Hope, adjusted but not dashed

I got a couple of requests for ‘fulls’—the full manuscript of a novel—from agents. Really exciting, because word has it that agents won’t ask for a full unless they’re interested.

Time passed. A week. Four weeks. Two months. Of course, I knew to expect that delay. Finally, a really nice rejection. Encouraging. Fine writing but just ‘not in our wheelhouse.’ (Apparently, many agents have somehow acquired tugboats.) But still, it was encouraging.

Then I read a newsletter from Lawrence Block, one of our preeminent mystery writers. Block noted:

“When a good agent sends you (a publisher) a manuscript and makes it clear he has high hopes for it, you don’t tell him it’s crap. You say it’s not quite for us. You insist you think very highly of the writing and the writer, but cite the book’s problems of theme and content. You give it high marks for artistry while faulting it for being insufficiently commercial. And you might even say what publishers in your position have been saying for upwards of thirty years: Gosh, five years ago we would have jumped at this, but the way the business has changed—” Lawrence Block, writing in Mystery Fanfare

Yeech. Well, there are still a couple of fulls out there. Hope springs eternal, but more  queries seem to be the order of the day.

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Reading For the Sake of Enjoyment

A question I hear often in critique groups is, “Is this moving the story forward?” An ancillary question is where to insert backstory … the events before the time of the story that contributed to its direction or, more often, a character’s development.

And we writers are told by a thousand how-to books that we need to grab the reader in the first line. Get things moving. Bottom of first page is too late.

I have been reading two stories in my critique group from gifted writers who work humor into every line. I keep feeling pressured by conventional wisdom to suggest moving the story forward.

Then I began reading Deacon King Kong, by James McBride. Literary fiction, to be sure, so anything goes by way of structure, but the book starts with the obligatory precipitating event—but then gives the reader twenty pages of double-over-laughing backstory. Which brings up the question: Why do we read, anyway? For pleasure, right?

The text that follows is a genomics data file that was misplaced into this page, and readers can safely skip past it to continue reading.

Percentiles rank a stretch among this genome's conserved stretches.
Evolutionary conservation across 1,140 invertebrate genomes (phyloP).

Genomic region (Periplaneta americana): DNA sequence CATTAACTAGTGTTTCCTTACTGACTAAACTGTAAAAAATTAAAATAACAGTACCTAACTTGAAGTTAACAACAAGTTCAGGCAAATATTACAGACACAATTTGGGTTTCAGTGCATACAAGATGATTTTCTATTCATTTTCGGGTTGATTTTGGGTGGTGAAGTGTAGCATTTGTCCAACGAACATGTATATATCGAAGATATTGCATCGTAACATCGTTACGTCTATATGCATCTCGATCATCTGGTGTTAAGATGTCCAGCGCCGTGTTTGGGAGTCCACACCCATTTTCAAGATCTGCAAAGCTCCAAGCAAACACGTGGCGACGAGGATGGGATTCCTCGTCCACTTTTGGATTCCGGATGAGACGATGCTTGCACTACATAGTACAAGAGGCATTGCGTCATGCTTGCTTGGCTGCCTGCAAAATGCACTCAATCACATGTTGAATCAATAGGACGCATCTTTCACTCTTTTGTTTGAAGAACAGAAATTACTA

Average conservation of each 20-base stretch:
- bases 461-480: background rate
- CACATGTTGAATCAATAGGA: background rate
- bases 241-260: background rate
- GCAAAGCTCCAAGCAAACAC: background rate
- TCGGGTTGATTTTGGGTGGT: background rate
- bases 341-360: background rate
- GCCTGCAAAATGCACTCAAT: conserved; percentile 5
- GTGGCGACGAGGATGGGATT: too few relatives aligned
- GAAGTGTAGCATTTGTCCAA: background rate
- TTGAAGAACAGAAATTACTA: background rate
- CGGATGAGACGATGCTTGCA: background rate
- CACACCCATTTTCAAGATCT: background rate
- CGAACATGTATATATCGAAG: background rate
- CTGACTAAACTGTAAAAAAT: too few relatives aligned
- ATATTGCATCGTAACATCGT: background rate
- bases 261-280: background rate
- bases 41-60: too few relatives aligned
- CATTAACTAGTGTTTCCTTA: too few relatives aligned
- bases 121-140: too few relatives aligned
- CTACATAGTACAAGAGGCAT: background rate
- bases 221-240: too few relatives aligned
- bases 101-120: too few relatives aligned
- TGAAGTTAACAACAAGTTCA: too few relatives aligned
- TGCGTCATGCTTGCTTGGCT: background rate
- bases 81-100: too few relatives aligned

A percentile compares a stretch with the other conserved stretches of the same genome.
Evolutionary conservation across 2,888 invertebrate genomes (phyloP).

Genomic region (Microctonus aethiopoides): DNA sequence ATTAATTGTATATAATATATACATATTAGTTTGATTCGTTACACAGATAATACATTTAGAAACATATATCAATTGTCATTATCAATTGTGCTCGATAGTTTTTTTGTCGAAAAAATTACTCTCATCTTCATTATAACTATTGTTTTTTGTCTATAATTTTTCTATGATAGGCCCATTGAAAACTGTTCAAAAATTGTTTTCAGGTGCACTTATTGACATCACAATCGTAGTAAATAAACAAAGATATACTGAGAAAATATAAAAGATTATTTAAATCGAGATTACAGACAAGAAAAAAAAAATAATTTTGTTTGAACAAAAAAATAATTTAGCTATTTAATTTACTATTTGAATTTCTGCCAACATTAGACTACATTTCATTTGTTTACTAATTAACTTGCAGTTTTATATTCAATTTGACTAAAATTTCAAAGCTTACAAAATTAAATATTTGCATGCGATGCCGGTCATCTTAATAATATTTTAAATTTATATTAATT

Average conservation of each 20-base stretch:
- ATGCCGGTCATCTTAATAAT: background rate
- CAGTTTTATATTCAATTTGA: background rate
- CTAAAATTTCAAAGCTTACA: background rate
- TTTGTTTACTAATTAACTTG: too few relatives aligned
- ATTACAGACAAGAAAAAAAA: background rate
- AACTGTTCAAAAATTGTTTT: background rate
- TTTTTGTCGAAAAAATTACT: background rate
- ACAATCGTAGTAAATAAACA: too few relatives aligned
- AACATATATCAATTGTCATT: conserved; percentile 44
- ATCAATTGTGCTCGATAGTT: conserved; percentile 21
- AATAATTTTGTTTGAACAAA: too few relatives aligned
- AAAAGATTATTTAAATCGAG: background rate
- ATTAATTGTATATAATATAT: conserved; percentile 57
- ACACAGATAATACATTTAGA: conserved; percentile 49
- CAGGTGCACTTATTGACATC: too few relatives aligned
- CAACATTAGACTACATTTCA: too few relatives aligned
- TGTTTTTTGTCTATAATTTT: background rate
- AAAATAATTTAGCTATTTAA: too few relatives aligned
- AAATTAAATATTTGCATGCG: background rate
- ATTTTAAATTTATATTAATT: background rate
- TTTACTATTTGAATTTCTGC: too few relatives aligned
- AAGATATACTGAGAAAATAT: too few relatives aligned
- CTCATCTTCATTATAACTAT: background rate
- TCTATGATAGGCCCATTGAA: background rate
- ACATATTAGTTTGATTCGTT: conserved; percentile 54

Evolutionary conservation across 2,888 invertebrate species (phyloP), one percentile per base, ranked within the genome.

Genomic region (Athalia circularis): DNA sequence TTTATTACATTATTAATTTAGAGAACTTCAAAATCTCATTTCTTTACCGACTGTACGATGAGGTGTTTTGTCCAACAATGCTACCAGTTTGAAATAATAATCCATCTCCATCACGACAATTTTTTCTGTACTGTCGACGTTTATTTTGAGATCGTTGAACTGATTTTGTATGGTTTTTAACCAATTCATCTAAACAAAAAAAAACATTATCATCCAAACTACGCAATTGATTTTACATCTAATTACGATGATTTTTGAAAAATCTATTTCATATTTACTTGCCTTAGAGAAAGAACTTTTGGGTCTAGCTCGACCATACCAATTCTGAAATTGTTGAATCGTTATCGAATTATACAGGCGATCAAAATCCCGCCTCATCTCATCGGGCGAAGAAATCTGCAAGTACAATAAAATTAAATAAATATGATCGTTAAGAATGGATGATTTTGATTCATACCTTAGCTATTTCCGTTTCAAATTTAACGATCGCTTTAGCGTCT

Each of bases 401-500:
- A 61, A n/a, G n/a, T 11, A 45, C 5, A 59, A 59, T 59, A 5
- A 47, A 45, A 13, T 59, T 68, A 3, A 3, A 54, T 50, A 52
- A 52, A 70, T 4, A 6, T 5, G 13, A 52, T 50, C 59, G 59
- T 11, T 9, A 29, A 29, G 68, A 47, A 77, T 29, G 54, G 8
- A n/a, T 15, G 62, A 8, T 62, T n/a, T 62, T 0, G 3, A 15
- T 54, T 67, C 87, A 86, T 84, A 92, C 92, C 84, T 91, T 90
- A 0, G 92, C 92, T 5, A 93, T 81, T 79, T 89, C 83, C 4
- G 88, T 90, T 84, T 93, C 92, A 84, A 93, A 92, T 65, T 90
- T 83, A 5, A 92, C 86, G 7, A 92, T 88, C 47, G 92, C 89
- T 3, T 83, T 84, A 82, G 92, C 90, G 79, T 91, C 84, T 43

I guess I’ll cut back on the cookie-cutter critique and just enjoy my friends’ prose.

 

5 thoughts on “Reading For the Sake of Enjoyment

  1. Good point, John.I just finished “The Black Swan of Paris” and one of the truly enjoyable things about it was the way in which the author weaved the backstory into the main part of the story. The setting is the occupation of Paris during WWII, and everything really hangs together. If the story were condensed only to the plot line, a great deal of what makes it enjoyable would be gone.
    In Fatal Cure, we’re also seeing the story being more enjoyable because of it’s links with the backstory about Joe and Weezy in earlier novels.

  2. Thanks, John. Yes, and one of the things that animates your stories is your experience and knowledge about foreign service. (Readers: John’s published work is Crosshairs on Castro, fiction that weaves the reality of Kennedy-years Cuba and a good thriller plot.)

  3. I don’t think you’re cookie cutting your critiques. It’s only when something isn’t working that we start trying to figure out why. And I know I’m guilty of wanting to plug people in, a la Matrix, and download the whole history all at once. Reader’s, it seems, don’t care for the experience, and you’re right to call someone out on it if they’re doing it. Oddly enough, if what McBride wrote didn’t feel like an info dump, then I don’t think it was one.

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